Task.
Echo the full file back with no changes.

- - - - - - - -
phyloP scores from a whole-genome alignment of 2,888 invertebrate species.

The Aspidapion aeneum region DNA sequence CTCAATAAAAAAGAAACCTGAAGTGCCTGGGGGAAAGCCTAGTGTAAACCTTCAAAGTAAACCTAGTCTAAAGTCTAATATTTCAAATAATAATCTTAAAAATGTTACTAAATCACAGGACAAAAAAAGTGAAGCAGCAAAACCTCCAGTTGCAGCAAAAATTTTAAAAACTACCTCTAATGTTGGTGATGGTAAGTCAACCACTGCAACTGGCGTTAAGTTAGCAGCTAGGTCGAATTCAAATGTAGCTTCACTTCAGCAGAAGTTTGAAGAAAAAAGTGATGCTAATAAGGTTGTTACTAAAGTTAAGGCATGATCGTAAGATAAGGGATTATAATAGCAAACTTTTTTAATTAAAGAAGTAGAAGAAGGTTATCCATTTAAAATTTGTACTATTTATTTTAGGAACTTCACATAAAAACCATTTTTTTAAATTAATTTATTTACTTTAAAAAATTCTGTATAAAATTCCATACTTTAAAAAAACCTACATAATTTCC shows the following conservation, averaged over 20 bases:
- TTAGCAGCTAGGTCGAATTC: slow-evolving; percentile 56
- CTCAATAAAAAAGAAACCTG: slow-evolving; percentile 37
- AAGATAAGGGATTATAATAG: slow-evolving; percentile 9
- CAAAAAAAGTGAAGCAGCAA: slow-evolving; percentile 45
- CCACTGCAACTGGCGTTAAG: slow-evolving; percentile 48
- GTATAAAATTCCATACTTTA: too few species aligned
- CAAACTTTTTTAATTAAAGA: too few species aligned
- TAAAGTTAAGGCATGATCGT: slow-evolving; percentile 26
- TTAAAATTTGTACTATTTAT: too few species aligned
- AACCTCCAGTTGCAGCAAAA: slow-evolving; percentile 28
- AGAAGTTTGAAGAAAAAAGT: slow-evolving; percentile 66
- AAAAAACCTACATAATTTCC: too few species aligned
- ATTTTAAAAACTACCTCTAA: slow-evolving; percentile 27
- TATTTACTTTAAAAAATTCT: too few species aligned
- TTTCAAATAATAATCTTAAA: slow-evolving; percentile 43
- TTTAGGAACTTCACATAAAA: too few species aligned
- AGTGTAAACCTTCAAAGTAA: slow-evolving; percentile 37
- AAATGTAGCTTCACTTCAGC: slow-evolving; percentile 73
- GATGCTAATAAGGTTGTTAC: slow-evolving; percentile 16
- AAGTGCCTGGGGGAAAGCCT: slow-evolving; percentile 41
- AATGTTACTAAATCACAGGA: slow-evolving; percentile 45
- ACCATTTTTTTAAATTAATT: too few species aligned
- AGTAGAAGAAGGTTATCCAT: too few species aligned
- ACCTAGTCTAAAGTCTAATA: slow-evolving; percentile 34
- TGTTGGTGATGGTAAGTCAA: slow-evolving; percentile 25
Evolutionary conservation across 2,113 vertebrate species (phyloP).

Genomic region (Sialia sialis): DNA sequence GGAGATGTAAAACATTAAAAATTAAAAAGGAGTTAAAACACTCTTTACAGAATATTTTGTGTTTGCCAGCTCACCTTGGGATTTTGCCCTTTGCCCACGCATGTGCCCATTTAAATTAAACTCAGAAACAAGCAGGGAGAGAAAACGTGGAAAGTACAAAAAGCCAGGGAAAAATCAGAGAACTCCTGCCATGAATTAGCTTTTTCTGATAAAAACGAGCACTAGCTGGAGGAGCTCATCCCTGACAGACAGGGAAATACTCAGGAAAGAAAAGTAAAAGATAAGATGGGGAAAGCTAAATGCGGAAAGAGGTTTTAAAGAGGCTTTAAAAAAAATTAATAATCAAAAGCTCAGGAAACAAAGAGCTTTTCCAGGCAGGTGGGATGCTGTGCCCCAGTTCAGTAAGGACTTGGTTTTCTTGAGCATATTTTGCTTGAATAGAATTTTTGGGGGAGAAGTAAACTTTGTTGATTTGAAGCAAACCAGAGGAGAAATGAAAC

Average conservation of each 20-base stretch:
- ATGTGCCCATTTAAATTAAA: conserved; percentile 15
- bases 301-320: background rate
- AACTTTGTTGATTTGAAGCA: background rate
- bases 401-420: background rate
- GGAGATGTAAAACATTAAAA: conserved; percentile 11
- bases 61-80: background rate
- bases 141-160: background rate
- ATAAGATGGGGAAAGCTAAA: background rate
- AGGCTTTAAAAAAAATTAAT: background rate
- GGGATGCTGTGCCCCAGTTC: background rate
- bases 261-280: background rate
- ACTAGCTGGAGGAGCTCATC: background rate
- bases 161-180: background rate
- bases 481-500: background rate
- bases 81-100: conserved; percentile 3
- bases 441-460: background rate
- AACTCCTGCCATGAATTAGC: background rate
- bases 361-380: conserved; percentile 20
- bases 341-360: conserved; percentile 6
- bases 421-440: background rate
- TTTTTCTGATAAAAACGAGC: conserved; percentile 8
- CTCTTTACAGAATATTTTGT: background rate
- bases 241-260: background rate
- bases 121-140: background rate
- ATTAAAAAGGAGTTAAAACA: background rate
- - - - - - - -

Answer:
phyloP scores from a whole-genome alignment of 2,888 invertebrate species.

The Aspidapion aeneum region DNA sequence CTCAATAAAAAAGAAACCTGAAGTGCCTGGGGGAAAGCCTAGTGTAAACCTTCAAAGTAAACCTAGTCTAAAGTCTAATATTTCAAATAATAATCTTAAAAATGTTACTAAATCACAGGACAAAAAAAGTGAAGCAGCAAAACCTCCAGTTGCAGCAAAAATTTTAAAAACTACCTCTAATGTTGGTGATGGTAAGTCAACCACTGCAACTGGCGTTAAGTTAGCAGCTAGGTCGAATTCAAATGTAGCTTCACTTCAGCAGAAGTTTGAAGAAAAAAGTGATGCTAATAAGGTTGTTACTAAAGTTAAGGCATGATCGTAAGATAAGGGATTATAATAGCAAACTTTTTTAATTAAAGAAGTAGAAGAAGGTTATCCATTTAAAATTTGTACTATTTATTTTAGGAACTTCACATAAAAACCATTTTTTTAAATTAATTTATTTACTTTAAAAAATTCTGTATAAAATTCCATACTTTAAAAAAACCTACATAATTTCC shows the following conservation, averaged over 20 bases:
- TTAGCAGCTAGGTCGAATTC: slow-evolving; percentile 56
- CTCAATAAAAAAGAAACCTG: slow-evolving; percentile 37
- AAGATAAGGGATTATAATAG: slow-evolving; percentile 9
- CAAAAAAAGTGAAGCAGCAA: slow-evolving; percentile 45
- CCACTGCAACTGGCGTTAAG: slow-evolving; percentile 48
- GTATAAAATTCCATACTTTA: too few species aligned
- CAAACTTTTTTAATTAAAGA: too few species aligned
- TAAAGTTAAGGCATGATCGT: slow-evolving; percentile 26
- TTAAAATTTGTACTATTTAT: too few species aligned
- AACCTCCAGTTGCAGCAAAA: slow-evolving; percentile 28
- AGAAGTTTGAAGAAAAAAGT: slow-evolving; percentile 66
- AAAAAACCTACATAATTTCC: too few species aligned
- ATTTTAAAAACTACCTCTAA: slow-evolving; percentile 27
- TATTTACTTTAAAAAATTCT: too few species aligned
- TTTCAAATAATAATCTTAAA: slow-evolving; percentile 43
- TTTAGGAACTTCACATAAAA: too few species aligned
- AGTGTAAACCTTCAAAGTAA: slow-evolving; percentile 37
- AAATGTAGCTTCACTTCAGC: slow-evolving; percentile 73
- GATGCTAATAAGGTTGTTAC: slow-evolving; percentile 16
- AAGTGCCTGGGGGAAAGCCT: slow-evolving; percentile 41
- AATGTTACTAAATCACAGGA: slow-evolving; percentile 45
- ACCATTTTTTTAAATTAATT: too few species aligned
- AGTAGAAGAAGGTTATCCAT: too few species aligned
- ACCTAGTCTAAAGTCTAATA: slow-evolving; percentile 34
- TGTTGGTGATGGTAAGTCAA: slow-evolving; percentile 25
Evolutionary conservation across 2,113 vertebrate species (phyloP).

Genomic region (Sialia sialis): DNA sequence GGAGATGTAAAACATTAAAAATTAAAAAGGAGTTAAAACACTCTTTACAGAATATTTTGTGTTTGCCAGCTCACCTTGGGATTTTGCCCTTTGCCCACGCATGTGCCCATTTAAATTAAACTCAGAAACAAGCAGGGAGAGAAAACGTGGAAAGTACAAAAAGCCAGGGAAAAATCAGAGAACTCCTGCCATGAATTAGCTTTTTCTGATAAAAACGAGCACTAGCTGGAGGAGCTCATCCCTGACAGACAGGGAAATACTCAGGAAAGAAAAGTAAAAGATAAGATGGGGAAAGCTAAATGCGGAAAGAGGTTTTAAAGAGGCTTTAAAAAAAATTAATAATCAAAAGCTCAGGAAACAAAGAGCTTTTCCAGGCAGGTGGGATGCTGTGCCCCAGTTCAGTAAGGACTTGGTTTTCTTGAGCATATTTTGCTTGAATAGAATTTTTGGGGGAGAAGTAAACTTTGTTGATTTGAAGCAAACCAGAGGAGAAATGAAAC

Average conservation of each 20-base stretch:
- ATGTGCCCATTTAAATTAAA: conserved; percentile 15
- bases 301-320: background rate
- AACTTTGTTGATTTGAAGCA: background rate
- bases 401-420: background rate
- GGAGATGTAAAACATTAAAA: conserved; percentile 11
- bases 61-80: background rate
- bases 141-160: background rate
- ATAAGATGGGGAAAGCTAAA: background rate
- AGGCTTTAAAAAAAATTAAT: background rate
- GGGATGCTGTGCCCCAGTTC: background rate
- bases 261-280: background rate
- ACTAGCTGGAGGAGCTCATC: background rate
- bases 161-180: background rate
- bases 481-500: background rate
- bases 81-100: conserved; percentile 3
- bases 441-460: background rate
- AACTCCTGCCATGAATTAGC: background rate
- bases 361-380: conserved; percentile 20
- bases 341-360: conserved; percentile 6
- bases 421-440: background rate
- TTTTTCTGATAAAAACGAGC: conserved; percentile 8
- CTCTTTACAGAATATTTTGT: background rate
- bases 241-260: background rate
- bases 121-140: background rate
- ATTAAAAAGGAGTTAAAACA: background rate